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Prescribing Medicine Sans Diagnosis Amounts To Culpable Negligence: Bombay HC, No Relief For Doctors Booked Under S.304 [Read Order]

Nitish Kashyap
29 July 2018 8:45 AM GMT
Prescribing Medicine Sans Diagnosis Amounts To Culpable Negligence: Bombay HC, No Relief For Doctors Booked Under S.304 [Read Order]
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The Bombay High Court recently made some sharp observations while hearing a case of medical negligence wherein a doctor couple, Deepa and Sanjeev Pawaskar were booked under Section 304 (culpable homicide not amounting to murder) of the Code of Criminal Procedure, after a woman died within a few days of being discharged from their hospital.

The couple was apprehending arrest and so filed anticipatory bail application but Justice SS Jadhav concluded that there was negligence on part of the applicants and dismissed the application.

Case Background

The deceased patient’s husband Pranav filed a report in the police on March 7, 2018. In the report he stated that his wife Dnyanada was pregnant and used to visit the hospital run by the applicants, for her routine check-up. Her due date was February 18, 2018.

On February 6, after a cesarean operation, Dnyananda gave birth to a female child. Thereafter, the child was discharged on February 8 and her mother was discharged the next day. At the time of discharge, doctors were not available. The staff had also not informed the family members or the patient about the postoperative care.

Dnyananda fell sick the very next day of her discharge from the hospital. When her relatives contacted Dr. Deepa she asked them to make her speak to the chemist. After taking instructions from Dr.Deepa, the chemist gave Dnyananda the same medicines she had already taken.

On the same day, the deceased’s condition deteriorated further and she was taken to the hospital run by the applicants. When Pranav was advised to admit his wife by Dr.Deepa over the phone through the staff nurse, he asked if he should take his wife to another hospital. However, he was told that his wife would be discharged the next day and there was no need to take her to another hospital.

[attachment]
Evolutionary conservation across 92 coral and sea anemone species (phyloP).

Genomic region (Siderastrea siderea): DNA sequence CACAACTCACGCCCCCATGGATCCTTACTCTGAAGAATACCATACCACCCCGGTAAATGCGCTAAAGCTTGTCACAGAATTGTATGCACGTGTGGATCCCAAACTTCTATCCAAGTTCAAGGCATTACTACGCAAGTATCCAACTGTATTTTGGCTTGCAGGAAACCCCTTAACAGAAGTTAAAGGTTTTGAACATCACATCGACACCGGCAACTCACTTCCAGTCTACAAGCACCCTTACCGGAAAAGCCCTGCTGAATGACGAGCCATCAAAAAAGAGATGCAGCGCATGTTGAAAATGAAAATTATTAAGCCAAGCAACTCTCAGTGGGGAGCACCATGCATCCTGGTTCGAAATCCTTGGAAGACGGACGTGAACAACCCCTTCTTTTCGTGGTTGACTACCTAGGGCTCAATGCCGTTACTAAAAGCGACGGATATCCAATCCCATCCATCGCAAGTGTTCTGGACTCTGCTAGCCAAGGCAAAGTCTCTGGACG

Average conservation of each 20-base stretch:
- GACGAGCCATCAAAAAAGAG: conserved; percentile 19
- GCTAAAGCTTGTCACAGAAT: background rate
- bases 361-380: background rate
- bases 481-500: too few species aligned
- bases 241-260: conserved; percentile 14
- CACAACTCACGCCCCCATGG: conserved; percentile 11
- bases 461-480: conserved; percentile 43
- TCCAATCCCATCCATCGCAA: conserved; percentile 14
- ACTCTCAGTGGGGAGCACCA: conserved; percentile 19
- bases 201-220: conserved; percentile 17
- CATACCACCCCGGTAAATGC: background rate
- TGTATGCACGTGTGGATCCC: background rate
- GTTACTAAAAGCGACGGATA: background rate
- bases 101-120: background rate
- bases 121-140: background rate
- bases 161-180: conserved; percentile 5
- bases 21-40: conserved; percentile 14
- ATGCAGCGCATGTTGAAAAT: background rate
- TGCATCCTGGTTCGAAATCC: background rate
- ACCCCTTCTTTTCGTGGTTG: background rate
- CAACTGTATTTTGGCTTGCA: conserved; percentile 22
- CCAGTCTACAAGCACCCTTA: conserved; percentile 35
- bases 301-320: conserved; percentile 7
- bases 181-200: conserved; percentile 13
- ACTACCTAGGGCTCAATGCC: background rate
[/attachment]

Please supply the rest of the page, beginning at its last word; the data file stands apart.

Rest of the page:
Dr.Deepa was not present in the hospital and kept giving instructions to her staff. Even though Dnyananda’s relatives kept insisting that they will shift her to another hospital, the staff said there was no need and that the patient would be fine.

Dnyananda’s condition worsened and another doctor at the applicant’s hospital decided to shift her to Parkar hospital where she died.

Final Order

The District Civil Surgeon’s report clearly indicated that Dr.Deepa Pawaskar had failed in taking due care of her patient and neglected certain symptoms shown by the deceased.

After going through all the material at hand, Court noted-

“Doctors failure to exercise the degree of care and skill that a physician or surgeon of the medical specialty would use under similar circumstances would amount to malpractice. An error in diagnosis could be negligence and covered under section 304A of the Indian Penal Code. But this is a case of prescription without diagnosis and therefore, culpable negligence. The element of criminality is introduced not only by a guilty mind but by the practitioner having run a risk of doing something with recklessness and indifference to the consequences. It should be added that this negligence or rashness is gross in nature.”

Justice Jadhav noted how the applicants had used pressure tactics after being booked under S.304, by calling a strike that effected so many patients-

“The medical professionals have been put on a pedestal near mortals especially destitute patient and their families suffer because of lack of knowledge and over the imposition of technologies in law.

The time has come for weeding out careless and negligent persons in the medical profession. Segregation of reckless and negligent doctor in the profession will go a great way in restoring the honour and prestige of large number of doctors and hospital who are devoted to the profession and scrupulously follow the ethics and principles of the noble profession. Recklessness and negligence are tricky road to travel. There is gross negligence from the point of standard of care.”

Court also pointed out that once that deceased was unwell 24 hours after her caesarean operation, she should have been referred to another doctor. Not doing the same simply shows the commercial interest the applicants had in re-admitting the deceased to their hospital.

Thus, the application was rejected but the operation of the order stayed till August 2.

Read the Order Here

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